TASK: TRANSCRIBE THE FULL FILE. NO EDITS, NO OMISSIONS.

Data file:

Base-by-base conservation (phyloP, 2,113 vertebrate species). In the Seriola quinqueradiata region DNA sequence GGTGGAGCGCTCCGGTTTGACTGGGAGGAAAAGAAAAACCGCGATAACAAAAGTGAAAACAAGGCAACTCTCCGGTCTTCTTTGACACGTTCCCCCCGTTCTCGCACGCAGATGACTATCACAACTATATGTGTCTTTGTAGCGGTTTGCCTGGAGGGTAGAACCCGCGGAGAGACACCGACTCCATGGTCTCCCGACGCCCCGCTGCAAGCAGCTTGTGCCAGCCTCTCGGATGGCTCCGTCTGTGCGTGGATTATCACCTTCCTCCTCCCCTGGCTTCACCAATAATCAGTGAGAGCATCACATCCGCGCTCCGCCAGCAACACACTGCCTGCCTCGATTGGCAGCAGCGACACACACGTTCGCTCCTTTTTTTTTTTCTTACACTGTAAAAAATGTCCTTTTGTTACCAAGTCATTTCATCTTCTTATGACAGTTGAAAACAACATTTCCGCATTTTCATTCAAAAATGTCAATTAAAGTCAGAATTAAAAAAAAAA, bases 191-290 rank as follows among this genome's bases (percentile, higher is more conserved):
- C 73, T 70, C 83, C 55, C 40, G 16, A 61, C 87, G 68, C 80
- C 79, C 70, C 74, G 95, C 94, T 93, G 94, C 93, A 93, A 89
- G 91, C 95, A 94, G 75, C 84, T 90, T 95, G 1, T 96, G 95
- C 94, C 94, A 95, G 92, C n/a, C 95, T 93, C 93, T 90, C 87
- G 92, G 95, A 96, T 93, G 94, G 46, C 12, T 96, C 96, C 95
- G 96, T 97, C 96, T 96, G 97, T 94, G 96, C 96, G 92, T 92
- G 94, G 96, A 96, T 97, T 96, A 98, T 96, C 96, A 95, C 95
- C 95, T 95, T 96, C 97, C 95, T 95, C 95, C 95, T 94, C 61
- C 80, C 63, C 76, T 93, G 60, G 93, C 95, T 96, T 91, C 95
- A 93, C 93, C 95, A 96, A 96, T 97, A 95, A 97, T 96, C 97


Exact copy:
Base-by-base conservation (phyloP, 2,113 vertebrate species). In the Seriola quinqueradiata region DNA sequence GGTGGAGCGCTCCGGTTTGACTGGGAGGAAAAGAAAAACCGCGATAACAAAAGTGAAAACAAGGCAACTCTCCGGTCTTCTTTGACACGTTCCCCCCGTTCTCGCACGCAGATGACTATCACAACTATATGTGTCTTTGTAGCGGTTTGCCTGGAGGGTAGAACCCGCGGAGAGACACCGACTCCATGGTCTCCCGACGCCCCGCTGCAAGCAGCTTGTGCCAGCCTCTCGGATGGCTCCGTCTGTGCGTGGATTATCACCTTCCTCCTCCCCTGGCTTCACCAATAATCAGTGAGAGCATCACATCCGCGCTCCGCCAGCAACACACTGCCTGCCTCGATTGGCAGCAGCGACACACACGTTCGCTCCTTTTTTTTTTTCTTACACTGTAAAAAATGTCCTTTTGTTACCAAGTCATTTCATCTTCTTATGACAGTTGAAAACAACATTTCCGCATTTTCATTCAAAAATGTCAATTAAAGTCAGAATTAAAAAAAAAA, bases 191-290 rank as follows among this genome's bases (percentile, higher is more conserved):
- C 73, T 70, C 83, C 55, C 40, G 16, A 61, C 87, G 68, C 80
- C 79, C 70, C 74, G 95, C 94, T 93, G 94, C 93, A 93, A 89
- G 91, C 95, A 94, G 75, C 84, T 90, T 95, G 1, T 96, G 95
- C 94, C 94, A 95, G 92, C n/a, C 95, T 93, C 93, T 90, C 87
- G 92, G 95, A 96, T 93, G 94, G 46, C 12, T 96, C 96, C 95
- G 96, T 97, C 96, T 96, G 97, T 94, G 96, C 96, G 92, T 92
- G 94, G 96, A 96, T 97, T 96, A 98, T 96, C 96, A 95, C 95
- C 95, T 95, T 96, C 97, C 95, T 95, C 95, C 95, T 94, C 61
- C 80, C 63, C 76, T 93, G 60, G 93, C 95, T 96, T 91, C 95
- A 93, C 93, C 95, A 96, A 96, T 97, A 95, A 97, T 96, C 97